BY Pablo Larios in Reviews | 18 NOV 13
Featured in
Issue 159

Bergen Assembly

BY Pablo Larios in Reviews | 18 NOV 13

Ilya Kabakov, Painting #349, from ‘Ilya and Emilia Kabakov; An Alternative History of Art’, 2005

Dreams, friends, are boring. Though we must not say so. To confess that one craves the real thing over the craft, as John Berryman once wrote, is to betray one’s prejudice against imagination – a partiality, it would seem, against art. Luckily, such reasoning is rubbish; good works inhabit imagined and real worlds simultaneously. But such is the stuffy realist position one flees to when faced with the likes of ‘Monday Begins on Saturday’, the first edition of the large-scale ‘research’-based triennial, ‘Bergen Assembly – An Initiative for Art and Research’.

Buried in the exhibition’s tagline (and burying obvious things into convoluted clamour seemed to be the biennial’s fundamental initiative) was ‘artistic research’, the largely state-buoyed tendency of Northern European art (one might blame the infrastructural complex of institutions, curators, state funding and artists) to turn any Wiki page or imagined monument into a tedious school project. This hyper-exhibition, like The Biennial Reader that tombstones the bookshelf of every Curatorial Studies MA student, arose out of the 2009 Bergen Biennial Conference, itself inspired by the city’s resolve to host an international biennial. That idea was thankfully dismissed. What came about instead was an ambitious, dinosauric, slow-foods, research- and coffee-intensive, ostensibly self-reflective triennial, orchestrated in a cushy, oil-drenched city by Moscow-based curators Ekaterina Degot and David Riff.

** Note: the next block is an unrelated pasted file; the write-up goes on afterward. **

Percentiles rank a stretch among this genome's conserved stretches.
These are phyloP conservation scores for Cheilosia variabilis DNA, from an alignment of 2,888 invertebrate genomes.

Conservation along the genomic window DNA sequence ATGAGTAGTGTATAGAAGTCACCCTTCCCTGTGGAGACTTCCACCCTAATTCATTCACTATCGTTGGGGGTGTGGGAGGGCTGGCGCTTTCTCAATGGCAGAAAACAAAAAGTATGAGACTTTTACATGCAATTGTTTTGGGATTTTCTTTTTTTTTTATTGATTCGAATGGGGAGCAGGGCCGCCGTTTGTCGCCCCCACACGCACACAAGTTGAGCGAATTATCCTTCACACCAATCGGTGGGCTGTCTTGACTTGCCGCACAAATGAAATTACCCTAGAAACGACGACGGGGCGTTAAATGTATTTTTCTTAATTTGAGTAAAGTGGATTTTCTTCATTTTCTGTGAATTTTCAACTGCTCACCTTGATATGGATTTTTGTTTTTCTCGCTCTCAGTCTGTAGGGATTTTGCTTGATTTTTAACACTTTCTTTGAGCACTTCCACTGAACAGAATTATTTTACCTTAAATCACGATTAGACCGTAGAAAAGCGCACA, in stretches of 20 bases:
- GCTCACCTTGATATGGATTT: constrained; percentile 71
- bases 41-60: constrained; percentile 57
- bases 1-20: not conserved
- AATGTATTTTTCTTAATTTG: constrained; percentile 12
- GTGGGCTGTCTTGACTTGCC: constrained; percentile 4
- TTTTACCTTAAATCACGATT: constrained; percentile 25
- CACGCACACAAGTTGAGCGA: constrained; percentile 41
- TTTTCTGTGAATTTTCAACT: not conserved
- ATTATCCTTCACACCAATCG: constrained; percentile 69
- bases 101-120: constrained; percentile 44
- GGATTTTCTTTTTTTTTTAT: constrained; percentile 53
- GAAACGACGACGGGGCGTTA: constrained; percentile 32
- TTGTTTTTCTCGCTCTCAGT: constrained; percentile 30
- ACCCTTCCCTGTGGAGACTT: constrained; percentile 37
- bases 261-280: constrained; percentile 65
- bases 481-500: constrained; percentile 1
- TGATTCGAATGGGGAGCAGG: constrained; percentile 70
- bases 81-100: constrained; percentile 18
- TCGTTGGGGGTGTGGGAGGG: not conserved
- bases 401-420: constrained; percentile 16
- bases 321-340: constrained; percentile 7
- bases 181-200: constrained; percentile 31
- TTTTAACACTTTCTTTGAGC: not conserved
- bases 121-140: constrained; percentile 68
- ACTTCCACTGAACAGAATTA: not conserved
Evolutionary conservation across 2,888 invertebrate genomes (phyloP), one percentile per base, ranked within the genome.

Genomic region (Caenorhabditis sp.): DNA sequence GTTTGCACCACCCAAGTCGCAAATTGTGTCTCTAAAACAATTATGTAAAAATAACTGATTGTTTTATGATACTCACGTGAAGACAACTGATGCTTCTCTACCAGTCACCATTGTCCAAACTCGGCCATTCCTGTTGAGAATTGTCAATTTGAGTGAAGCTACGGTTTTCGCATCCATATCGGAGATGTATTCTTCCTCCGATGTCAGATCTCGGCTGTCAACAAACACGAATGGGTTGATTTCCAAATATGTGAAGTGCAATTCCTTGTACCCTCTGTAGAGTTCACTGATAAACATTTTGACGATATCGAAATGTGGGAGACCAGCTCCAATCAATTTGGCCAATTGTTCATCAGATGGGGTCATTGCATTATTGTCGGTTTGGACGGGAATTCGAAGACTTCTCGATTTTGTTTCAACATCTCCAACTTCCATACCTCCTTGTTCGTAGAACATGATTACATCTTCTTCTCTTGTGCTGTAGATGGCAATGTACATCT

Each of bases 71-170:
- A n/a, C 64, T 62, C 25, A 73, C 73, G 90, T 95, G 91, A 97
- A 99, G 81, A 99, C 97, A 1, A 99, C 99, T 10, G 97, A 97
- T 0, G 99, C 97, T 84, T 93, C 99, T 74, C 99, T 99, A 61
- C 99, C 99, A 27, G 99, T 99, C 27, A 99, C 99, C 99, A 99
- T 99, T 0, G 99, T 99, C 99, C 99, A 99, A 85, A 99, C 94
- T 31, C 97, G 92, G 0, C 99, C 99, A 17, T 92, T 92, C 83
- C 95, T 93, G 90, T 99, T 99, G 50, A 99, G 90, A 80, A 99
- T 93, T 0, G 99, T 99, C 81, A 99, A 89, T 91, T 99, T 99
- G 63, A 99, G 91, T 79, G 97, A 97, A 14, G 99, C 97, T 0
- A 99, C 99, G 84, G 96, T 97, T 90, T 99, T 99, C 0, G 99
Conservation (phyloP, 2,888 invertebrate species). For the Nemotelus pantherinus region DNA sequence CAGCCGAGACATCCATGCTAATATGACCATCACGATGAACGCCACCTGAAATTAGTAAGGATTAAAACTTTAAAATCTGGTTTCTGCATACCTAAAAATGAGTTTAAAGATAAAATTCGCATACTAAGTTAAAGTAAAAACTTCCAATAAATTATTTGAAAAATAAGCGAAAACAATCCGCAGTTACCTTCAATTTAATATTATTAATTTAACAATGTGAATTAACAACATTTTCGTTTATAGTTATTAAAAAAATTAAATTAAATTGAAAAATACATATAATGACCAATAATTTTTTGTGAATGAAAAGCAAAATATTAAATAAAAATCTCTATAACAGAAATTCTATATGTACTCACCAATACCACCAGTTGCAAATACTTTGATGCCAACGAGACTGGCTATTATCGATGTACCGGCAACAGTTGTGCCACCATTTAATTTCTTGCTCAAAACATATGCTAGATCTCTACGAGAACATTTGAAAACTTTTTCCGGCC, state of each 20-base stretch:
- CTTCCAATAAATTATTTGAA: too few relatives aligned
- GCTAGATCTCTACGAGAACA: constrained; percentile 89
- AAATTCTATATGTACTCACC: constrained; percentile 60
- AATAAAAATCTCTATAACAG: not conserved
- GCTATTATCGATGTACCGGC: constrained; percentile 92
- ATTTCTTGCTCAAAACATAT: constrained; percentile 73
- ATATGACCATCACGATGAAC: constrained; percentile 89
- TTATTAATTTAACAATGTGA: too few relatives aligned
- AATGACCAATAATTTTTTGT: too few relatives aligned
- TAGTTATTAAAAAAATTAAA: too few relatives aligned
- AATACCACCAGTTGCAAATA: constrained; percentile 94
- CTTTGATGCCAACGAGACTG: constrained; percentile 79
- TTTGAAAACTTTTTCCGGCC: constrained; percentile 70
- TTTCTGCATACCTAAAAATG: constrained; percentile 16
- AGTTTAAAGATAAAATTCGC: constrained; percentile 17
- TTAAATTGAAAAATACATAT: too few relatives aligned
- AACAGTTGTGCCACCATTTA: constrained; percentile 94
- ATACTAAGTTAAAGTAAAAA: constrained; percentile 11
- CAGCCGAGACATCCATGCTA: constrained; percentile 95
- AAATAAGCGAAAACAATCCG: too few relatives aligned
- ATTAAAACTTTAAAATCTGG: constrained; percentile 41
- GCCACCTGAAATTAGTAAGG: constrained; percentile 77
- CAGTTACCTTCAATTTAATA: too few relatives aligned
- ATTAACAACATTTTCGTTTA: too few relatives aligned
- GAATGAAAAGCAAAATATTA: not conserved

In a knowing nod to the inevitable pomposity of this enterprise, the show’s title, theme and cutely curtsying tone was taken from Monday Begins on Saturday, a 1964 sci-fi novel by Arkady and Boris Strugatsky. The book takes an allegorical Soviet bureaucratic institute as its theme (spoiler: no work actually gets done, people relish their bland cubicles and there is no weekend). The metaphorical superimposition of socialist USSR onto the state-financed Norwegian art infrastructure of the Bergen Assembly was surely intended to be playful. But the tagline, like many works on display – and like the novel’s own bureaucrats – seemed to fetishize the appearance of activity: busyness over real business, the look of the library over the books within. Dora García’s seminar-table annotations of Finnegans Wake (2013), for example, were pretentiously explicit in their reverence for the ‘look’ of literary research. Like nervous interviewees announcing their flaws before their interlocutors can, the curators hyperbolized the scaffolding around the exhibition, ballooning its rhetoric: work by 51 artists (whitewashed as ‘researchers’ in its argot) installed (‘convened’) across 11 locations (‘institutes’ of ‘Pines and Prison Bread’, ‘Defensive Magic’, ‘Lyrical Sociology’, etc.) in an effort to produce ‘defensive counter-magic to the magic of bureaucracy’. In each ‘institute’ they installed the grace note of a copper-engraved passage from the Strugatskys’ novel, as if a détournement of Soviet bureaucracy still required polite literary taste to sanction it all.